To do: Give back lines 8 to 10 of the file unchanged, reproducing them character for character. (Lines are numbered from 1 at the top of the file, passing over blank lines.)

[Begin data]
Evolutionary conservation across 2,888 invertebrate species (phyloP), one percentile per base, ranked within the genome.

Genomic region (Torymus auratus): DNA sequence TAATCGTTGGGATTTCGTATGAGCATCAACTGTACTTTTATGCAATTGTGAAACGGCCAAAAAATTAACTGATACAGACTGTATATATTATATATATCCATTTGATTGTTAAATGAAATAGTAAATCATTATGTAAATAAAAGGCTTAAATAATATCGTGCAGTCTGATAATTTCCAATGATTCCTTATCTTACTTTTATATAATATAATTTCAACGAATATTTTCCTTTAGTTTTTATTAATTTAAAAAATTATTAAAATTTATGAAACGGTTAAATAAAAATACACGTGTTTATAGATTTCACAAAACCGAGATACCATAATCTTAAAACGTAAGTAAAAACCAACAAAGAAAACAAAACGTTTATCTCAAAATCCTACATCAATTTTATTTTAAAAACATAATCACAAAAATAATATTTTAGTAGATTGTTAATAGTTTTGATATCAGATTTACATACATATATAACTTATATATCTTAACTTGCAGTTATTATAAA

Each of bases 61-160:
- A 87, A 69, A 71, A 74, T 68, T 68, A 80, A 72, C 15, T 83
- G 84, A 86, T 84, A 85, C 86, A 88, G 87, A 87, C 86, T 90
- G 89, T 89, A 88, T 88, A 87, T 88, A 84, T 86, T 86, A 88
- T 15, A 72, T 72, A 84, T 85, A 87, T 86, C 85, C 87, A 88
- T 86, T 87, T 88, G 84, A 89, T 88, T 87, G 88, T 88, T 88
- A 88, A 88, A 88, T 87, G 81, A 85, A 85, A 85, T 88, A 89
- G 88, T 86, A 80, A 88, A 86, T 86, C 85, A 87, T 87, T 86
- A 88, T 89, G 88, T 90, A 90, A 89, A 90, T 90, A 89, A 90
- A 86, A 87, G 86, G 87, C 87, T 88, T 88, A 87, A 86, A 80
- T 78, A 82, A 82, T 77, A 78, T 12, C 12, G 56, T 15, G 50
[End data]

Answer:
- T 86, T 87, T 88, G 84, A 89, T 88, T 87, G 88, T 88, T 88
- A 88, A 88, A 88, T 87, G 81, A 85, A 85, A 85, T 88, A 89
- G 88, T 86, A 80, A 88, A 86, T 86, C 85, A 87, T 87, T 86